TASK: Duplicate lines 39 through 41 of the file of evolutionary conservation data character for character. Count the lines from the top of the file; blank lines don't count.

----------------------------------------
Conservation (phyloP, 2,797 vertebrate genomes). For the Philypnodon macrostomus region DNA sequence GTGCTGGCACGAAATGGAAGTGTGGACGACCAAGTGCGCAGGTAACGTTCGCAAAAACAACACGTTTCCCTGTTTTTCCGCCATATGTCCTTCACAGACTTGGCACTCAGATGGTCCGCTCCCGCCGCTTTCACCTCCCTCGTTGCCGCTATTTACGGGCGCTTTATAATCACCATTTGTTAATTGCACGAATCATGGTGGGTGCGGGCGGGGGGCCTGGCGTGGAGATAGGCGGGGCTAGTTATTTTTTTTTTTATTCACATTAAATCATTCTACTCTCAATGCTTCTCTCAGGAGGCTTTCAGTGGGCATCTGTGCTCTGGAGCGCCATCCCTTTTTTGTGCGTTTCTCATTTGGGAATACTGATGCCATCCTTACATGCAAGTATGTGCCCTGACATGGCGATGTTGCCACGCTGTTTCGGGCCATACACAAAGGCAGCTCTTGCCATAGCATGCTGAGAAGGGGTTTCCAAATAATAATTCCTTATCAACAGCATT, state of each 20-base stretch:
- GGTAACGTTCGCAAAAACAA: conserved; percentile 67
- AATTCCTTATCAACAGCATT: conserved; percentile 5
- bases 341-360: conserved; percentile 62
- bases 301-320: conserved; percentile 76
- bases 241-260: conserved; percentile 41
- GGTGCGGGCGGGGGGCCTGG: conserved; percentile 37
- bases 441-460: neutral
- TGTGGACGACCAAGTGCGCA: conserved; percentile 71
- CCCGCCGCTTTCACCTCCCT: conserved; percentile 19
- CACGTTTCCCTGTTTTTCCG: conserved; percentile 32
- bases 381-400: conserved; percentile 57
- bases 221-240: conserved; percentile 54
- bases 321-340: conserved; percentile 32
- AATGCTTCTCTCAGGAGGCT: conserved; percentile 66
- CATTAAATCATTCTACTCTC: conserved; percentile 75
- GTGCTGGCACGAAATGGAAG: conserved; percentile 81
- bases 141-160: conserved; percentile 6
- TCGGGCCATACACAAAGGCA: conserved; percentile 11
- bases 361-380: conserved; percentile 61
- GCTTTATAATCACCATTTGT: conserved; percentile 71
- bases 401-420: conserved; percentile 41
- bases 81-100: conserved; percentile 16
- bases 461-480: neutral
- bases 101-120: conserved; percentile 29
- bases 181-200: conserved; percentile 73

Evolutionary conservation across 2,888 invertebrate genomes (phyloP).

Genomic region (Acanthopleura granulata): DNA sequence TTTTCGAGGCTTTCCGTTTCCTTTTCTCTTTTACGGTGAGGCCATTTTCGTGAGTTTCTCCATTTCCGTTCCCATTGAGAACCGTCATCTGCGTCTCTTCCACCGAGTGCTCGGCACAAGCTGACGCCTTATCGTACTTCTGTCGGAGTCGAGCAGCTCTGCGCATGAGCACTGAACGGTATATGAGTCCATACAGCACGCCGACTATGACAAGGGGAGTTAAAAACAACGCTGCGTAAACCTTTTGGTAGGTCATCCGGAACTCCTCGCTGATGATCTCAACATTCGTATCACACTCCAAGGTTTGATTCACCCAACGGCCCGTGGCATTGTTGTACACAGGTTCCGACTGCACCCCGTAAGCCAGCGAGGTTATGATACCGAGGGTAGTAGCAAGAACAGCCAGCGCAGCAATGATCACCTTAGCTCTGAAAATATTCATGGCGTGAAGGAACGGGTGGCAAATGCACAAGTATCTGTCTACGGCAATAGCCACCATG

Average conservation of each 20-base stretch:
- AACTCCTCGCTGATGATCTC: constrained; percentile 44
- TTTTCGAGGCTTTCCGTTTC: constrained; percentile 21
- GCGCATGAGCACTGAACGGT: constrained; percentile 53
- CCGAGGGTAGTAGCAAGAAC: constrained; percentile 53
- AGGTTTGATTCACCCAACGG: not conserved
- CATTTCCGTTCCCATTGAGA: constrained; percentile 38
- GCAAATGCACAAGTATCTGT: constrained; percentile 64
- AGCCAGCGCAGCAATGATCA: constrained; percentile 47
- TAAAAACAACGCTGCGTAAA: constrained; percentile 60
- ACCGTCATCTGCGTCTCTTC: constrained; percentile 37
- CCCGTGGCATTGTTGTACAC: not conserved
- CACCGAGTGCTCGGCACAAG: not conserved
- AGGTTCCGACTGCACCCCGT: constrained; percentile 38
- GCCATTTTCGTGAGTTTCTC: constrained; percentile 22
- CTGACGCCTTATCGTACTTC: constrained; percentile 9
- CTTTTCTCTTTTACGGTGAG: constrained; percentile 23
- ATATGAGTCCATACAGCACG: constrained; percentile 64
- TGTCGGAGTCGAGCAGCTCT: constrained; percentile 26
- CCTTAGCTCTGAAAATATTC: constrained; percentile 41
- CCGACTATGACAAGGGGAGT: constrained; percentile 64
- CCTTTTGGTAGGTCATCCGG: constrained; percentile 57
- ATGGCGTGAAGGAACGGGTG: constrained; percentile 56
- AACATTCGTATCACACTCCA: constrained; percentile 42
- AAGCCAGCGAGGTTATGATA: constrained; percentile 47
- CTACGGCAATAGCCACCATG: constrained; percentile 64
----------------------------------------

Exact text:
- ACCGTCATCTGCGTCTCTTC: constrained; percentile 37
- CCCGTGGCATTGTTGTACAC: not conserved
- CACCGAGTGCTCGGCACAAG: not conserved